Yarka St. PetersburgProfessional WatercolorPans
Tombow MonoProfessional DrawingPencils
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Graham creates fine artist oils in small batches, using his knowledge to bring out the finest color from each pigment! Each color is rich and saturated, with the highest possible mass tone and tinting strength. Most colors are based on a single pigment.
Color Swatches created using heavy application/medium application/50% tint and were applied on acrylic primed canvas (7 oz) material.
Benzimidazolone Yellow is a greenish yellow pigment with dull tints and an average drying time. It mixes very cleanly. It mixes cleanly with both Phthalo Green and Titanium White. Although more expensive than many Hansa and Diarylide pigments, its mixing properties, durability, and lightfastness have won it many customers.
Benzimidazolone Yellow has excellent lightfastness and durability. This has made it an extremely important pigment in the printing industry, for applications where lightfastness is a primary consideration. Though it is not absolutely lightfast, it ranks extremely well among organic yellows.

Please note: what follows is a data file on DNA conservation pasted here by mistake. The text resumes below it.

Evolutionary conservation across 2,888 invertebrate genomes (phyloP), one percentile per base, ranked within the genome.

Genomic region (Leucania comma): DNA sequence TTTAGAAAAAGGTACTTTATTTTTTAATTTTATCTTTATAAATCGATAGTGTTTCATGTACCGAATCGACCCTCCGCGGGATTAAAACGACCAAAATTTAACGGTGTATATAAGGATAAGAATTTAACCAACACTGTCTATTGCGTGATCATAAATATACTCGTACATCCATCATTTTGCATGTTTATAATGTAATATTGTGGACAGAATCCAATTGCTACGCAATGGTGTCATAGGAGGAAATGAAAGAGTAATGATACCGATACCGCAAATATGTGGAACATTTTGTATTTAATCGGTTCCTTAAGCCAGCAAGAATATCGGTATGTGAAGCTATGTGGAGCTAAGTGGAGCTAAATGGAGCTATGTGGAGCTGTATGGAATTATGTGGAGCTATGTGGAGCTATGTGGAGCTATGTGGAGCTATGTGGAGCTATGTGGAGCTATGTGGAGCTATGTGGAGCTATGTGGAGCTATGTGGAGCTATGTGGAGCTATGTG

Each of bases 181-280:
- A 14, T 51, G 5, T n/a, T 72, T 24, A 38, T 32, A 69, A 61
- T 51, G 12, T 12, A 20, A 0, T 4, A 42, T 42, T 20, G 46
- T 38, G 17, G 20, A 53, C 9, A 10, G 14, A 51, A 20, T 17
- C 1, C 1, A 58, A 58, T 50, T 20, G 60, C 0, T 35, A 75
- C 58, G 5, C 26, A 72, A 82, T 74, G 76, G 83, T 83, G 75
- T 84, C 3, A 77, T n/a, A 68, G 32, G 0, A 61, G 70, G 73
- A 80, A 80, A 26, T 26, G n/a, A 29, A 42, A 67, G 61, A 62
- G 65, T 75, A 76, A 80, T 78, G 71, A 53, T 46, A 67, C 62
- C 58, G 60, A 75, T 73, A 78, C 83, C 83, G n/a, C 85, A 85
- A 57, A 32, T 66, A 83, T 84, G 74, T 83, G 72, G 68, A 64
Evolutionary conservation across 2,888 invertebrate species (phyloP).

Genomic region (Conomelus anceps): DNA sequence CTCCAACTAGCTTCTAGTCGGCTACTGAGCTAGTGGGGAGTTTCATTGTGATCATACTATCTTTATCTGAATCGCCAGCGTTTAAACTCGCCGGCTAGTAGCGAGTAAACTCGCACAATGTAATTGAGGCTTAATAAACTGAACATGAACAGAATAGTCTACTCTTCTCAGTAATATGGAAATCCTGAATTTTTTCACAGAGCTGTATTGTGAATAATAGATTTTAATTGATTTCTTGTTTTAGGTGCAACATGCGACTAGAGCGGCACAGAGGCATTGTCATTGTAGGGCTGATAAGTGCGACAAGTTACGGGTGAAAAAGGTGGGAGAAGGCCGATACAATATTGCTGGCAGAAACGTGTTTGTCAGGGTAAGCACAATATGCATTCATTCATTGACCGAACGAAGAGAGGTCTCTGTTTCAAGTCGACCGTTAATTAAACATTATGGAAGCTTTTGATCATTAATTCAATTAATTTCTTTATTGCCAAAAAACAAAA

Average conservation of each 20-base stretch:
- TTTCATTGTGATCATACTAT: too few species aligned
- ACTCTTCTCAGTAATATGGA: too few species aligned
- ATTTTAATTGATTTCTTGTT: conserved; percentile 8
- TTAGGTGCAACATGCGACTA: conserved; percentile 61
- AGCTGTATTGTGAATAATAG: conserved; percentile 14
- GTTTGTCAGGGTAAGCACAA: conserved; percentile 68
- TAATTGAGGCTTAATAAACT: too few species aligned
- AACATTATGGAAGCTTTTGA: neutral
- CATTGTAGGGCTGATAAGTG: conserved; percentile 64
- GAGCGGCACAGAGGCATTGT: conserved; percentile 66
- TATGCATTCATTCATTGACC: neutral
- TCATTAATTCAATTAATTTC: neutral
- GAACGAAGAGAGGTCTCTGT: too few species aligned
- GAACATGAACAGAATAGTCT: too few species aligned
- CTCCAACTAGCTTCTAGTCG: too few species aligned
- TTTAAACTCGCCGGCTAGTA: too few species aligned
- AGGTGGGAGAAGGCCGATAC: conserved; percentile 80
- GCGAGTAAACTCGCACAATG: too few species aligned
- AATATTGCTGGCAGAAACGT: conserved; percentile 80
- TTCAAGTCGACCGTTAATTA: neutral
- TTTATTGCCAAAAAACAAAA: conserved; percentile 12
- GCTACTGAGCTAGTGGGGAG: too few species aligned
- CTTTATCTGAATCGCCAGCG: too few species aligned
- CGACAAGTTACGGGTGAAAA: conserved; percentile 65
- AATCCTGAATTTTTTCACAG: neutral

Benzimidazolone Yellow is not considered toxic.
The benzimidazolone group of pigments was developed and patented in 1960 by Hoechst A.G., a German chemical manufacturer that was a forerunner of the pharmaceutical company Aventis.
Pigment PY74 is one of the most commercially important pigments of the Hansa Yellow group, considered superior to many others in its class based on both tinting strength and lightfastness. Several PY74 grades with different particle sizes are available. Grades with finer particle size are more brilliant and transparent. Pigment PY74 ranges from reddish yellow to greenish yellow, with temperature shifts from cool to warm hues. It has high tinting strength and average to slow drying time.
This Hansa Yellow has better lightfastness that other yellow monoazo pigments, particularly in the darker shades.
Hansa Yellow has no significant acute hazards, though its chronic hazards have not been well studied.
Hansa Yellows were first made in Germany just before WW1 from a series of synthetic dyestuffs called Pigment Yellow. They were intended to be a synthetic replacement for Cadmium Yellow.
Arylide, Arylide Yellow, Azo, Brilliant Yellow, Monoazo, Monolite Yellow, Permanent Yellow.
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